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Hello, and welcome to this segment on why it is critical to suspect pulmonary hypertension in your patient evaluation, and what role echocardiography should play. I'm Vallerie McLaughlin, a Cardiologist at the University of Michigan. And I'm really glad that you could join me today.
Well, let's face it, it's really difficult to diagnose pulmonary hypertension because the presenting symptom, dyspnea, is so common. And it can be the presenting symptom of many other diagnoses. As you can see, here's a whole bunch of differential diagnoses that might be associated with dyspnea. And of course, the ones on the right in blue are common cardiopulmonary diseases that general internists, cardiologists, and pulmonologist see all the time. And common things happen commonly, so we're always on the lookout for things like heart failure and COPD. But pulmonary hypertension is less common. And so it often doesn't rise to the top of the differential diagnosis.
It's really important to ask the right questions, do a good physical examination, sometimes the family history and past medical history is really important in helping you to make the correct diagnosis of pulmonary hypertension.
But one of the things that really helps us further refine the diagnosis is the echo. You know, honestly, most of the patients that make it to my clinic get there because someone has done an echo, and it demonstrates an elevated estimated RVSP, and so they send them to us. But wow, there are many things that can cause pulmonary hypertension and an elevated RVSP on echo, as well. It's also important to remember that the echo is not always perfect in the estimation of RVSP. You can imagine that you can see a patient with an estimated RVSP of 51 on an echo, and it still doesn't tell you what the diagnosis is. Gosh, it could still be left heart disease,
LV systolic dysfunction, LV diastolic dysfunction, valvular disease, it could still be a pulmonary disease that causes hypoxemia. It could be a PE or chronic thromboembolic disease, or it could be really pulmonary arterial hypertension, which we'll talk about in much more detail. Or honestly, it could be an inaccurate measurement. There are limitations to the measurement of RVSP on echocardiogram, and that's one of the things I really hope will be highlighted in this course, because there are so many other things on echo that are important clues to the diagnosis of pulmonary hypertension that can push you one way or another in the differential diagnosis.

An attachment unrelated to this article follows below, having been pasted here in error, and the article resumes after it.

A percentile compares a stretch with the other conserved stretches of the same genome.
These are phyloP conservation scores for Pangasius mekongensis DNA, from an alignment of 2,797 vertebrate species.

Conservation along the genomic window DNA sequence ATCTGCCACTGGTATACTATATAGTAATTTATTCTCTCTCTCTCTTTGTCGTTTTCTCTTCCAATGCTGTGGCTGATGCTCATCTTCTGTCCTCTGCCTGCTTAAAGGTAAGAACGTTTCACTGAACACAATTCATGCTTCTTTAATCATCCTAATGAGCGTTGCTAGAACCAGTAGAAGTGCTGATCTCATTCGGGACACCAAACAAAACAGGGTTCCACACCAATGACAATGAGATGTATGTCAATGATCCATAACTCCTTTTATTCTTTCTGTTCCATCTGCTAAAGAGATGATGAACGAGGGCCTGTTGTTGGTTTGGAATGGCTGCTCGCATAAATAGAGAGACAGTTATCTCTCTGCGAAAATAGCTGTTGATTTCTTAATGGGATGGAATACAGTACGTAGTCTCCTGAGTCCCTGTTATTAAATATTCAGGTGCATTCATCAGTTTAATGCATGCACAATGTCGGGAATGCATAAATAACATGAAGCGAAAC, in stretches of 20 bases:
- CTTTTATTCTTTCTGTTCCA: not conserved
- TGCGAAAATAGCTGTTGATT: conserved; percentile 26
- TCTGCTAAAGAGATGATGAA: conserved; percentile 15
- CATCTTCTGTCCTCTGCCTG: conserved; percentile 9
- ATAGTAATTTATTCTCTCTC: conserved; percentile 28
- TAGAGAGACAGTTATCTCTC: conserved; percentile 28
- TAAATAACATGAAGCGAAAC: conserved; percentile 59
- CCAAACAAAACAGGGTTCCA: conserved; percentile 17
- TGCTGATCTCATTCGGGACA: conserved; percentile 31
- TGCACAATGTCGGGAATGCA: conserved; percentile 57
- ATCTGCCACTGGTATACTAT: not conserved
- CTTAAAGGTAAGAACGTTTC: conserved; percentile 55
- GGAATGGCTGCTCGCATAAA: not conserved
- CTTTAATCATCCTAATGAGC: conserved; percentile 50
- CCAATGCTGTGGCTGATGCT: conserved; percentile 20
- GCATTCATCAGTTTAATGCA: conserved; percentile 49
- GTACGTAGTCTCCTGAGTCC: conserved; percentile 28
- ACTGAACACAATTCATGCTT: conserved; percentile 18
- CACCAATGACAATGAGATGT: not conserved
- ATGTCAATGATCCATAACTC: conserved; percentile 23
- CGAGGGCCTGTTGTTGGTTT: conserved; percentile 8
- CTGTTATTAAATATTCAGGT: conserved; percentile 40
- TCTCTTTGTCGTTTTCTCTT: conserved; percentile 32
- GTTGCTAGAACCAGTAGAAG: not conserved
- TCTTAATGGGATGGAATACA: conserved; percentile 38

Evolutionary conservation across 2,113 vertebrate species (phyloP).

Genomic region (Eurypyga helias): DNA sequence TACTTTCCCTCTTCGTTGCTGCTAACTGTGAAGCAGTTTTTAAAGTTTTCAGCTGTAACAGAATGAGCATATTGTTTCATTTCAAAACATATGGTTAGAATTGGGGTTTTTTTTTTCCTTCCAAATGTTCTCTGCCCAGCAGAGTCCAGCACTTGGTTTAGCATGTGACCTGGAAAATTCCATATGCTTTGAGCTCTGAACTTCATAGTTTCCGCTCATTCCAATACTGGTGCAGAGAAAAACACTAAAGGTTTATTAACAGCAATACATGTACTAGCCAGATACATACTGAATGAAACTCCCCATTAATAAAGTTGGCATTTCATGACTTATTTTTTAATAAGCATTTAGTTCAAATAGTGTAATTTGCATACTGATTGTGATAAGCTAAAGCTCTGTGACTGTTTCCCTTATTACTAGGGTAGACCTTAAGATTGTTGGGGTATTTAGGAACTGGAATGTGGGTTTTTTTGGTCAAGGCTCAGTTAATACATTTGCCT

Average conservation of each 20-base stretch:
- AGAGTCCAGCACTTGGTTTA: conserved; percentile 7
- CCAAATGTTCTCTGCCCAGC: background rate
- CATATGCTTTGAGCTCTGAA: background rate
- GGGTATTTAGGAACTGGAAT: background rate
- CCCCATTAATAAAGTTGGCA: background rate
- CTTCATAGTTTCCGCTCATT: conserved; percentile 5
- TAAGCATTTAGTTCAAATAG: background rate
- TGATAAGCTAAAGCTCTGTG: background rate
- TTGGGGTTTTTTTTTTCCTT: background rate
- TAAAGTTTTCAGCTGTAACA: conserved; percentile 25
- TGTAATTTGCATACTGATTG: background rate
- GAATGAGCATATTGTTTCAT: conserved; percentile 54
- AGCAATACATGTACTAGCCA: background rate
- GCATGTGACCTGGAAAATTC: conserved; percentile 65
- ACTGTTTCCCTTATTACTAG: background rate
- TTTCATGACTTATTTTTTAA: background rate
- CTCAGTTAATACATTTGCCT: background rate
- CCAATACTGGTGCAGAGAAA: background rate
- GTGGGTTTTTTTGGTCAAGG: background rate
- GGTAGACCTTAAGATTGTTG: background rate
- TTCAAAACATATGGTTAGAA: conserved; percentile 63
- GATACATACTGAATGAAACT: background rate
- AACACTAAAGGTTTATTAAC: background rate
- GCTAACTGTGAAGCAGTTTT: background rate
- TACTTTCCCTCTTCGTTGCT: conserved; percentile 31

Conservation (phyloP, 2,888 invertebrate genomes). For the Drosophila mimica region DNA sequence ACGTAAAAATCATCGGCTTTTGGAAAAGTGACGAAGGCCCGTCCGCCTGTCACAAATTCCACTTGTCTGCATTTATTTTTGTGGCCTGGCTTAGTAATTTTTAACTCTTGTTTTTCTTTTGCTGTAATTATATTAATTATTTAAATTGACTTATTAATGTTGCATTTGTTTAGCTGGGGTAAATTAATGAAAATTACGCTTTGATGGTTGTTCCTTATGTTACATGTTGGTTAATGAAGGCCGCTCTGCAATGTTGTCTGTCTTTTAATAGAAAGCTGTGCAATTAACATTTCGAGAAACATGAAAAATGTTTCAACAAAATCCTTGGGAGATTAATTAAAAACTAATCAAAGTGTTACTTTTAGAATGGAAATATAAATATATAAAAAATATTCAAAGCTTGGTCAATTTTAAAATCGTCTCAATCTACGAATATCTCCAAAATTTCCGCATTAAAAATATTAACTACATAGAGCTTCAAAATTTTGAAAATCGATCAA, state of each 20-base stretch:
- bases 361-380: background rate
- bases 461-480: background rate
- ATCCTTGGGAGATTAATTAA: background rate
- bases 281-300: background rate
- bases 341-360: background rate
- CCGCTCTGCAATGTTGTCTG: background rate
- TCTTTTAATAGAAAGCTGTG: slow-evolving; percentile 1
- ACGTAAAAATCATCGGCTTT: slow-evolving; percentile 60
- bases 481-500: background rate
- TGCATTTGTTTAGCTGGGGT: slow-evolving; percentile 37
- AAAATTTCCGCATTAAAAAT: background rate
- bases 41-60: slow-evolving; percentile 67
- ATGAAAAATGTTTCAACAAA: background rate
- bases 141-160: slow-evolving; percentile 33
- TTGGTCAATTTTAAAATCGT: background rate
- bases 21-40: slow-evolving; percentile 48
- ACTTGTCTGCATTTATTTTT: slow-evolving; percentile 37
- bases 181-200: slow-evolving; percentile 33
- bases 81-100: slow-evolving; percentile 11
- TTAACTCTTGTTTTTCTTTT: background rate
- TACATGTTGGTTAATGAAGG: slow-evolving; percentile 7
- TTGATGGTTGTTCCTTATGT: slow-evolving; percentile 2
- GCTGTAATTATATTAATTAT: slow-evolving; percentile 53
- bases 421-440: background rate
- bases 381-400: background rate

So again, it's important to not overemphasize, or to not underemphasize rather, the role of echo in the evaluation of pulmonary hypertension. And I'm really hopeful that this program will highlight some of these important features, and really what to look for and how to make the most out of echocardiography.
I also want to emphasize that there are some underlying diagnoses that should increase your index of suspicion for pulmonary hypertension. All of the rheumatologic diseases can be associated with pulmonary hypertension, pretty much any parenchymal lung disease, anything that causes hypoxemia, such as pulmonary fibrosis, can cause pulmonary hypertension. Congenital heart disease, liver disease, HIV all are associated with higher likelihoods of group 1 pulmonary arterial hypertension. It's really important to think about pulmonary embolism as well. Most patients resolve their pulmonary embolism. But they - some patients don't resolve it and they go on to develop this very rare disease called chronic thromboembolic pulmonary hypertension. And then there are other less common causes of pulmonary hypertension, such as schistosomiasis. So this is really important to take into account as you go through the different differential diagnosis of pulmonary hypertension and unexplained dyspnea.
So I hope that this has really emphasized the importance of echocardiography in your workup of patients with dyspnea. And I really hope that you learn a lot from the other segments in this section. Thank you for joining me today.
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